Antique vaseline glass is a yellow or yellow-green glass that, when put under an ultraviolet light, turns a beautiful, fluorescent green. To get the yellow color, glassmakers added between one-half to two percent uranium dioxide, or uranium salts, to their formula. Vaseline glass will actually set off a Geiger Counter, but the radiation involved is low and not harmful.
The history of this glass is rather obscure. Some experts credit Central Europe and Bohemia in particular, as being the point of origin for antique vaseline glass in the early 1800s. In 1836 a pair of candlesticks made of vaseline glass by Whitefriars Glass Works in London was given to the Queen of England. During this time period, some glass manufacturers switched from blown glass to pressed glass, a more efficient production method, and continued to use uranium dioxide as a colorant. During the late 1800s some companies added heat-sensitive chemicals to the mix that gave the finished glass an interesting milky-white edge.
The popularity of vaseline glass continued through the turn of the century and peaked in the 1920s. From the 1920s to the 1930s some glassmakers added iron into their formulas, which changed the color of the glass to a green without any hints of yellow. Thus, another controversy was born. Today there is a debate as to whether this green glass is actually vaseline or whether it was really a sign of the beginning of Depression-glass production.
With the advent of World War II, the era of vaseline glass was over after uranium was pulled from the market for government use. Uranium restrictions were loosened in the years after the War, and a few companies started making vaseline glass again, including Fenton in the United States.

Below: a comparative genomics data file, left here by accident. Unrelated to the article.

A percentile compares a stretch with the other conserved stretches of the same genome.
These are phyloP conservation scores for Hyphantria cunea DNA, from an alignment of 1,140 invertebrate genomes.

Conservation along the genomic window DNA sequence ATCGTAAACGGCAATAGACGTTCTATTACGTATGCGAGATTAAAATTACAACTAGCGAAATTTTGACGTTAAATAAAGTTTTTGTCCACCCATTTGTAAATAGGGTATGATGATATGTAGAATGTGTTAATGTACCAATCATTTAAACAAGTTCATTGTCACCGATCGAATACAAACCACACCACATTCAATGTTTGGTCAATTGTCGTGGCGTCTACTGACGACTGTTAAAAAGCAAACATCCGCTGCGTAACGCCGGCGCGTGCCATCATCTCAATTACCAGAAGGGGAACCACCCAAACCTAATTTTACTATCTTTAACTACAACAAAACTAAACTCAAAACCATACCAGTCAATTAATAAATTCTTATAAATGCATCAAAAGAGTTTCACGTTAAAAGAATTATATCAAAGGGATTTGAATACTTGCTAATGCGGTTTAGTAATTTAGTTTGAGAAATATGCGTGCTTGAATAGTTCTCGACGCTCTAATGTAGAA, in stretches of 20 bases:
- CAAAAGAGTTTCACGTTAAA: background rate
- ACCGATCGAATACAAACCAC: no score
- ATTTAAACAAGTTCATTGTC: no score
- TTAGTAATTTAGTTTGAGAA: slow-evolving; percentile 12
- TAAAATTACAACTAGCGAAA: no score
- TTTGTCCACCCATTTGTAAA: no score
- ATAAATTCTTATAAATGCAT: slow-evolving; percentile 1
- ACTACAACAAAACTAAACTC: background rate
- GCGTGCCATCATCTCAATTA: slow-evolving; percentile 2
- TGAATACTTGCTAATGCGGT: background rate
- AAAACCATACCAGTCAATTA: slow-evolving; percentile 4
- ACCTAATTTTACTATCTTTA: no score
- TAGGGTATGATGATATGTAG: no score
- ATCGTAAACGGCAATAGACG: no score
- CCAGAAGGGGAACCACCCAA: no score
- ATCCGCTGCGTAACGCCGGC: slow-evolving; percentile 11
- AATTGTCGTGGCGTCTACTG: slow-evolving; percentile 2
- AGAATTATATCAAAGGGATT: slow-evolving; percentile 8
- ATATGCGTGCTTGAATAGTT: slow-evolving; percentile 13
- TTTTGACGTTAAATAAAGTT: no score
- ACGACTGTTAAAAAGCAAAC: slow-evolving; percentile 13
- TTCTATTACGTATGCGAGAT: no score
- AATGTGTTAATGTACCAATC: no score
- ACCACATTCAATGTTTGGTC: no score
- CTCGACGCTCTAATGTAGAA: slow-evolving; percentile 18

Antique vaseline glass was made into everyday household items. Imagine a splendid home during the Victorian era. The formal dining table is set for dinner, including goblets, salts, spooners and a pickle jar, all in vaseline. There are beautiful red roses with accents of baby's breath arranged in a graceful vaseline glass flower vase. The hostess is wearing a necklace made from vaseline glass beads. The china place settings and the glass are all glimmering in soft candlelight as the gentlemen escort their ladies to the table.
Who made vaseline glass? Such well-known companies as Fenton and Fostoria in the United States had vaseline glass lines. Germany's Walther Glass made some beautiful pieces. Thomas Webb & Sons, known today for their art glass, and Sowerby Glass, known today for their high quality pressed glass also made vaseline glass. Both Webb & Sons and Sowerby were located in England.
Today, people collect Depression glass patterns for their inherent beauty and, perhaps, as a bittersweet reminder of a past that is not so far behind us.
Understanding some of the history of antique cut glass can only add to your overall appreciation of your collection.